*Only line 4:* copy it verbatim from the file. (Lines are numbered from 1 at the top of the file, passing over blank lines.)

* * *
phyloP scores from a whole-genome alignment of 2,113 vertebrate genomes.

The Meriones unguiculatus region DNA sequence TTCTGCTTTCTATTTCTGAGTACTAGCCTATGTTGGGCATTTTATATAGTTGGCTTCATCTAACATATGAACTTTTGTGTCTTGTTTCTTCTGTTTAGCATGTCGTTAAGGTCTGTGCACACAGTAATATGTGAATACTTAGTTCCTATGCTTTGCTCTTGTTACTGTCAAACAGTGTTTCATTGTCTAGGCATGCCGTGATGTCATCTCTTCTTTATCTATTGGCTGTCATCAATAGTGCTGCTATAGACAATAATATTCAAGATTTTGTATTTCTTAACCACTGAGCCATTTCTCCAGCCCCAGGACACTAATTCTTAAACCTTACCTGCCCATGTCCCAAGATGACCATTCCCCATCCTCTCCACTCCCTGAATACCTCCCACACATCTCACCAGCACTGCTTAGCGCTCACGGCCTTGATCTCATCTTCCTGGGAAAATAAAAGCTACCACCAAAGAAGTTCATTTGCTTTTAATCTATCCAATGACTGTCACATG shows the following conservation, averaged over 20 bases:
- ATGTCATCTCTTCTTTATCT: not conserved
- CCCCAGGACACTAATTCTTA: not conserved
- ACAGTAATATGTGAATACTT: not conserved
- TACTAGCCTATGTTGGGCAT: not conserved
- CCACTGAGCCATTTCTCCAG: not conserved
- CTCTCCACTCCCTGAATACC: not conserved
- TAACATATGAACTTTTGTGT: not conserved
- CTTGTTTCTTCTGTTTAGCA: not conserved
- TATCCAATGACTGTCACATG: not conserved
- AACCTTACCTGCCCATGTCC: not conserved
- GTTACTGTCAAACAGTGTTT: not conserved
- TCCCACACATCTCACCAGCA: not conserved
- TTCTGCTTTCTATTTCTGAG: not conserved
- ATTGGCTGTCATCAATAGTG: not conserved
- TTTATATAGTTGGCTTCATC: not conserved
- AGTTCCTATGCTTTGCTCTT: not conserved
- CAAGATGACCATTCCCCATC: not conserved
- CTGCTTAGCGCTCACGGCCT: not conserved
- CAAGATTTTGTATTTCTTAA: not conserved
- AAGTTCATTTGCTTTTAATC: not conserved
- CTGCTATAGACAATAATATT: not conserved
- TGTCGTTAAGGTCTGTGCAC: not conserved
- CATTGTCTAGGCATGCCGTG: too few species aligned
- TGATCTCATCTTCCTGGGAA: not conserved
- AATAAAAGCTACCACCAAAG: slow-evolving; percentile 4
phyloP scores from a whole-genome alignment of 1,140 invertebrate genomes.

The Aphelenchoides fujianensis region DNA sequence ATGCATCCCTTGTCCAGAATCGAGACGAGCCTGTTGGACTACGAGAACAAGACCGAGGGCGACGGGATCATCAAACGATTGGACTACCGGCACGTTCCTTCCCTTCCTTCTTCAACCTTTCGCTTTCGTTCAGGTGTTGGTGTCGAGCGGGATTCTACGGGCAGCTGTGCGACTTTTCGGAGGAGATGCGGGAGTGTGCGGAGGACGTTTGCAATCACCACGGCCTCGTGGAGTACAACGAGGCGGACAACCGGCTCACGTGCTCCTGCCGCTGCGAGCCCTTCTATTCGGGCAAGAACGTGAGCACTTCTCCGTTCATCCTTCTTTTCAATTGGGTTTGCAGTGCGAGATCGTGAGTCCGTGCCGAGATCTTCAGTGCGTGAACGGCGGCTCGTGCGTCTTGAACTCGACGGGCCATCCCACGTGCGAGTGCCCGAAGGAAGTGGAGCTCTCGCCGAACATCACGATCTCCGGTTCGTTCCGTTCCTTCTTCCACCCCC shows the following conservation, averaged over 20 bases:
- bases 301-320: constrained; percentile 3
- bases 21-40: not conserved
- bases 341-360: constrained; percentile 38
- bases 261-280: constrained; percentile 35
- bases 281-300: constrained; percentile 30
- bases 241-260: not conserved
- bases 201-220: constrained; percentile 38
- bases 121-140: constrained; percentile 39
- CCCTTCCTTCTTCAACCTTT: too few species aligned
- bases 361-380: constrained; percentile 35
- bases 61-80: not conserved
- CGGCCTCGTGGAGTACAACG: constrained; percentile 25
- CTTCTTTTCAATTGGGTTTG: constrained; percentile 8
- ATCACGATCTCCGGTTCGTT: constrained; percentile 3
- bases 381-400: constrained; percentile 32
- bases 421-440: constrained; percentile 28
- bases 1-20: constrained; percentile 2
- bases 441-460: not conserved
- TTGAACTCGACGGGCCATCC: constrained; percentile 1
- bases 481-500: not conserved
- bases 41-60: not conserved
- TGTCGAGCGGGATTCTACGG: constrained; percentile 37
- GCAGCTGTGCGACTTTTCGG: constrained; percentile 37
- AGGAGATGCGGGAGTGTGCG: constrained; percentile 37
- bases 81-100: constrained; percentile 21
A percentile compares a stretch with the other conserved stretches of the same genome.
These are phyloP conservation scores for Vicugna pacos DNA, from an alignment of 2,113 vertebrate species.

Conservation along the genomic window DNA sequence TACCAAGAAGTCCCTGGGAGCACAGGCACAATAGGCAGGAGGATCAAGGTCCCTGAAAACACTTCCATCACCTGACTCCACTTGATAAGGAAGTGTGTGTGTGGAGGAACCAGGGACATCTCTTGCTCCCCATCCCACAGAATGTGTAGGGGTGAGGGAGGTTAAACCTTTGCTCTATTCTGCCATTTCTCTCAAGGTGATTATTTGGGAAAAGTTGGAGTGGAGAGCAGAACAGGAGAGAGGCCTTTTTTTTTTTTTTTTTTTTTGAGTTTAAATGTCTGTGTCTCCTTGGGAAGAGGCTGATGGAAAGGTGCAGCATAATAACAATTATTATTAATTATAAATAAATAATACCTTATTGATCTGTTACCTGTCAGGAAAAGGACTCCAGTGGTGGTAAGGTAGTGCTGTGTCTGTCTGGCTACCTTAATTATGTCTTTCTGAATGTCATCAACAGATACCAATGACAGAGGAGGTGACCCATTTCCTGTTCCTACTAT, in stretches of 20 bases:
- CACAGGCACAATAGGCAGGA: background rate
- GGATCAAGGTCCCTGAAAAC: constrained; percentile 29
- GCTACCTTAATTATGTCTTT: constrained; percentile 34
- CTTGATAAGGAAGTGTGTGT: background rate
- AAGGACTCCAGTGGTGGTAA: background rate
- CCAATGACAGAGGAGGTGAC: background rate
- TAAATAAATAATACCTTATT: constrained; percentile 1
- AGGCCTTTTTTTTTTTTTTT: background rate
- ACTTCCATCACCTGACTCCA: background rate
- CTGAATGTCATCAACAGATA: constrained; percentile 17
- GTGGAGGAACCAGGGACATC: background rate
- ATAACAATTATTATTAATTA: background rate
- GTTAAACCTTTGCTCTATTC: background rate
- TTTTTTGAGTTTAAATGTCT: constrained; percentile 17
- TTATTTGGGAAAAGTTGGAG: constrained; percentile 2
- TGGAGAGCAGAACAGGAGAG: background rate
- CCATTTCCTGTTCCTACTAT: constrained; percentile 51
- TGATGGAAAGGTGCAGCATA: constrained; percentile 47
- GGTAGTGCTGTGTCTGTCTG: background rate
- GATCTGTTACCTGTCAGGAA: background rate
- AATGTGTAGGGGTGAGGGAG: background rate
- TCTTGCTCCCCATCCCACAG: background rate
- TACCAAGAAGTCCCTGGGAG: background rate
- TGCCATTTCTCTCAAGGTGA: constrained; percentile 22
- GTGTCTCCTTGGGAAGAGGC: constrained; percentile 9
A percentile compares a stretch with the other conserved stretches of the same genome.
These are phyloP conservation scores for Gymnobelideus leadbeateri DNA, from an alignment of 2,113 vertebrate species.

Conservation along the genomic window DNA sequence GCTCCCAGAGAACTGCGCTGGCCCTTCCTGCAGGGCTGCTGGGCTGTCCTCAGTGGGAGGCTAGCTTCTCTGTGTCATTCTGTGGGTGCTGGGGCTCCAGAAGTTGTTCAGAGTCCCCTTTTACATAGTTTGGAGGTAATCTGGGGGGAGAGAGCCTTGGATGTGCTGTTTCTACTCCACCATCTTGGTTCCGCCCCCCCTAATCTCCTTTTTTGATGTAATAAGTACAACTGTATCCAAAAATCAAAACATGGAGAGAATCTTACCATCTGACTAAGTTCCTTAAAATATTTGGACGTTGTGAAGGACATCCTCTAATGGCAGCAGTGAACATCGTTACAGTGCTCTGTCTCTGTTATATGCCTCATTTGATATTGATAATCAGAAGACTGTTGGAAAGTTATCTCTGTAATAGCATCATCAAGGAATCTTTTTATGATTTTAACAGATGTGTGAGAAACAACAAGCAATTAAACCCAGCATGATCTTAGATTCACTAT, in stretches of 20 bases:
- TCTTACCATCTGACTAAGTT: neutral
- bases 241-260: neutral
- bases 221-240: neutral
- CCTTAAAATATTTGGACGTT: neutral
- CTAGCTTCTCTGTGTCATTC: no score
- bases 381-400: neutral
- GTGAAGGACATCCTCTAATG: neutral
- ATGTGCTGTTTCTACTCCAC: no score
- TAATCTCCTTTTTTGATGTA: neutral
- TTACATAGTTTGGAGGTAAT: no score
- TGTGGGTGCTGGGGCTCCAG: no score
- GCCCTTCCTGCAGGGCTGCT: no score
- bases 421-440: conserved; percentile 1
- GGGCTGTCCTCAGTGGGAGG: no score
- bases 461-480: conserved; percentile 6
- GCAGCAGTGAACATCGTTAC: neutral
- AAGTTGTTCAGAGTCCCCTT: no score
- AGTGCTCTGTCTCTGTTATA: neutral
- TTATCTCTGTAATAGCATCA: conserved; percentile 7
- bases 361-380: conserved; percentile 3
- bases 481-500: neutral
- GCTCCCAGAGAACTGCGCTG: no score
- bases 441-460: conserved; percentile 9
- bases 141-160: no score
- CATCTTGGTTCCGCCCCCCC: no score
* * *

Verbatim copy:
- CCCCAGGACACTAATTCTTA: not conserved